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Interview: R.V. Bayley talks about Barefoot

R.V. Bayley was born and raised in Nelson. She studied history at the University of Otago and later completed a Master of Creative Writing at the University of Auckland. Barefoot, published by Eden St Press, is her first novel. She received a Creative New Zealand/NZSA Complete Manuscript Assessment award in 2020. Excerpts from the novel were longlisted in the First Pages International Prize 2020 and shortlisted in the NZSA New Zealand Heritage Literary Awards 2021.

Tell us a little about Barefoot. The story opens in Wellington in 1939. It’s a hot summer’s day at a church picnic. Adelaide watches as a girl is rescued from the river and resolves to meet the unassuming hero of the moment. After a claustrophobic, strict childhood, John Brunner is Adelaide’s chance for a new beginning.

But trouble in Europe is brewing and Adelaide’s delight in her new married life is overshadowed by the declaration of war; John’s sense of duty sees him enlist and he sails for Egypt. When his first letter arrives, a foreign, exotic world is brought to life. John’s letters become Adelaide’s obsession, turning her house from marital home to a literary shrine of love and longing. Until the letters stop coming.

What inspired you to write this book? In 2003, I was working at a wedding in a synagogue near Harrods in London. After setting up the tables, I remember sitting down in a cloakroom to wait out the ceremony, before I had to serve at the reception. I pulled out my WH Smith exercise book and began writing down this image I had in my head: Mrs Brunner, standing in the hallway, was rubbing her hand where the wound used to be. The story changed a lot over the years, with characters coming and going, but the final version still has Mrs Brunner with a scar on her hand.

What research was involved?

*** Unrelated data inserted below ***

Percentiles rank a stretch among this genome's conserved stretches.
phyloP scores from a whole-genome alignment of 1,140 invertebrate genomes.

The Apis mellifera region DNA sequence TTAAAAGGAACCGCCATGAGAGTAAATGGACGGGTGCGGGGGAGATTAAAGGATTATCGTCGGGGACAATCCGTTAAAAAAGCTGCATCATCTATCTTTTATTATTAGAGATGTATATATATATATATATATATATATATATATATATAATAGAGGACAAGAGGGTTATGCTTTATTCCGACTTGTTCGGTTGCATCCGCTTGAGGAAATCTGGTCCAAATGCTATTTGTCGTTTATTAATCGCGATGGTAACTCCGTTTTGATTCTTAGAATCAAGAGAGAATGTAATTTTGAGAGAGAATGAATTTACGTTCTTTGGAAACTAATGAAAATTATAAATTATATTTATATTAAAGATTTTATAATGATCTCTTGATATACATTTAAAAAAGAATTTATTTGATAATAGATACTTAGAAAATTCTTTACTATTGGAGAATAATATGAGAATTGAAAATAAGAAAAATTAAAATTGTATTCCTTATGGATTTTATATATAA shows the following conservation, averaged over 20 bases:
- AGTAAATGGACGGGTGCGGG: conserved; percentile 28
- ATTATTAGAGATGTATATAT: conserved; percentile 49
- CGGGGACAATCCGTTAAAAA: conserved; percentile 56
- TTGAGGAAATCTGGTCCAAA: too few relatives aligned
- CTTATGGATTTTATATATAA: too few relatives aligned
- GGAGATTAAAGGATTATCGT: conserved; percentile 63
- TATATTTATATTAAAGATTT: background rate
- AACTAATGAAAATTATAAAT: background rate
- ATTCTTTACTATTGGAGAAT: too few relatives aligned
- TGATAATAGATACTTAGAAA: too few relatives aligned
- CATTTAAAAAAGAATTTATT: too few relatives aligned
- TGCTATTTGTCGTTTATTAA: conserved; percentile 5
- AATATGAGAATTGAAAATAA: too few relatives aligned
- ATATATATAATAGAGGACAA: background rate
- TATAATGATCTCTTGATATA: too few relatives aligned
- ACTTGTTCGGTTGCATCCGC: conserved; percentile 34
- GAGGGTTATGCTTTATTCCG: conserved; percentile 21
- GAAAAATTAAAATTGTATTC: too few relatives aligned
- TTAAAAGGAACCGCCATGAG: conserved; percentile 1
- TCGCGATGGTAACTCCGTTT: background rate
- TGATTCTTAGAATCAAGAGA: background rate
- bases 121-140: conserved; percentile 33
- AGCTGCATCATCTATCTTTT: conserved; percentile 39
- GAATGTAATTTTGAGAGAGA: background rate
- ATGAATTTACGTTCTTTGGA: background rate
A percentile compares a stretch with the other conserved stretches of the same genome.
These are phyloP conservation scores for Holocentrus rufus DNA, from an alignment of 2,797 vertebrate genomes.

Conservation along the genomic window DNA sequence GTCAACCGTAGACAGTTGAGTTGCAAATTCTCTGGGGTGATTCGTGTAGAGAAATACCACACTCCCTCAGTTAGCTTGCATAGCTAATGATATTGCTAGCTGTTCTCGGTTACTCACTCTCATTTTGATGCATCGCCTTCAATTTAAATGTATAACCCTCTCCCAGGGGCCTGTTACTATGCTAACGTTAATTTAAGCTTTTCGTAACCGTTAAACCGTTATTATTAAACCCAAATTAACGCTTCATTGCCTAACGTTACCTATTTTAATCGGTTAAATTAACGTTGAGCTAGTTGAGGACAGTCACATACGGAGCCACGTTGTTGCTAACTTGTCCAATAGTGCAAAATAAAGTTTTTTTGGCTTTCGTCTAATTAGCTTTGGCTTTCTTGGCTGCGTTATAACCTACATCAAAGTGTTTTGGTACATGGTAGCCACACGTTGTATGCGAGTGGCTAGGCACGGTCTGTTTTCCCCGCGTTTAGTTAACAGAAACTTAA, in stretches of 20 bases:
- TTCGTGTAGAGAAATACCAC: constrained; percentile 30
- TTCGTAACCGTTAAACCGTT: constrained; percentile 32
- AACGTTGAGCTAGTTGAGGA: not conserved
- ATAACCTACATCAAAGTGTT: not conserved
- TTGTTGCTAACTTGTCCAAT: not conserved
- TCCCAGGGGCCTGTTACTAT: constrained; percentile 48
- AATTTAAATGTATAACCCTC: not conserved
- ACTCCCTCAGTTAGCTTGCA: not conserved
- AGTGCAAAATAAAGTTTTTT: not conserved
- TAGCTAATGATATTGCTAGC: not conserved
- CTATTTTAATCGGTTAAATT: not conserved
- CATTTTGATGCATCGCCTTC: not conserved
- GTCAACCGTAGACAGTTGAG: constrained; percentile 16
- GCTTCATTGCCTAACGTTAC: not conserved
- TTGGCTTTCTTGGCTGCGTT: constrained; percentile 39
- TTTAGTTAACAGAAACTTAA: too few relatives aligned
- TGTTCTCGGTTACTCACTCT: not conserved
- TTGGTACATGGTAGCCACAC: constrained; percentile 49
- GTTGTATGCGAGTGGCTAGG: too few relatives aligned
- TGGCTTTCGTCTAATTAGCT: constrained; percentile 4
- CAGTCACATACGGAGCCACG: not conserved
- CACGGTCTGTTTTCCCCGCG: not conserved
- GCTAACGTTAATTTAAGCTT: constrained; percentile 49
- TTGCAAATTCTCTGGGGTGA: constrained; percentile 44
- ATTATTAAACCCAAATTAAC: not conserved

As the novel is set 80-100 years ago, a lot! Much of it was about the 25th Battalion in 1940 and 1941, especially in Egypt and Libya, but also about life back in New Zealand during WW2. I also had to find out what childhoods were like in the 1920s and 1930s and what the Trentham area was like during this time.

Of course, the Internet was invaluable with great resources like The Official History of New Zealand in the Second World War 1939–1945, New Zealand Electronic Text Collection - Te Pūhikotuhi o Aotearoa (Victoria University of Wellington Library) and Papers Past (National Library).

But also primary and secondary resources at institutions like the Alexander Turnball Library, Auckland War Memorial Museum Research Library / Te Pātaka Mātāpuna and the Kippenberger Military Archive, National Army Museum – Te Mata Toa. The Canterbury Fly Fishing Club and Wellington Tramway Museum also kindly helped me with details.

What was your routine or process when writing this novel?

Stephen King’s writing routine is famous and I can only sigh with envy at that level of commitment and diligence. I have no routine at all – that’s probably why it took me nearly 20 years from start to finish!

If a soundtrack was made to accompany this book, name a song or two you would include.

Well, the book is set mostly in 1939-1942, so any music from that era. You can’t really go past ‘In the Mood’. Or maybe ‘Cheek to Cheek’.

If your book was made into a movie, who would you like to see playing the lead characters?

Tough question. Maybe someone like Daisy Edgar-Jones (Normal People, Where the Crawdads Sing) for Adelaide and what about Bradley Cooper for John? A touch of Hollywood glamour – but not sure how they would get on with the Kiwi accent!

What did you enjoy the most about writing this novel?

Definitely the research. As a history graduate, reading the official reports, the soldier’s books, letters and diaries, seeing photos with handwritten notations on the back, holding original telegrams in my hands - it was completely addictive and I often forgot about the actual writing!

What did you do to celebrate finishing Barefoot?

Honestly? After an almost 20-year journey, a sigh of relief and a pat on the back.

What is the favourite book you have read so far this year and why?

I finally read Anthony Doerr’s All the Light We Cannot See. I sometimes read the big prize winners and feel underwhelmed. But this delivered the perfect combination of a great story and beautiful writing. Couldn’t help but shed a tear or two.

What’s next on the agenda for you?

Now that Barefoot is out in the world, just seeing where it takes me over the next wee while…

I have plenty of ideas for the next book – I just need to channel my inner Stephen King and get cracking!


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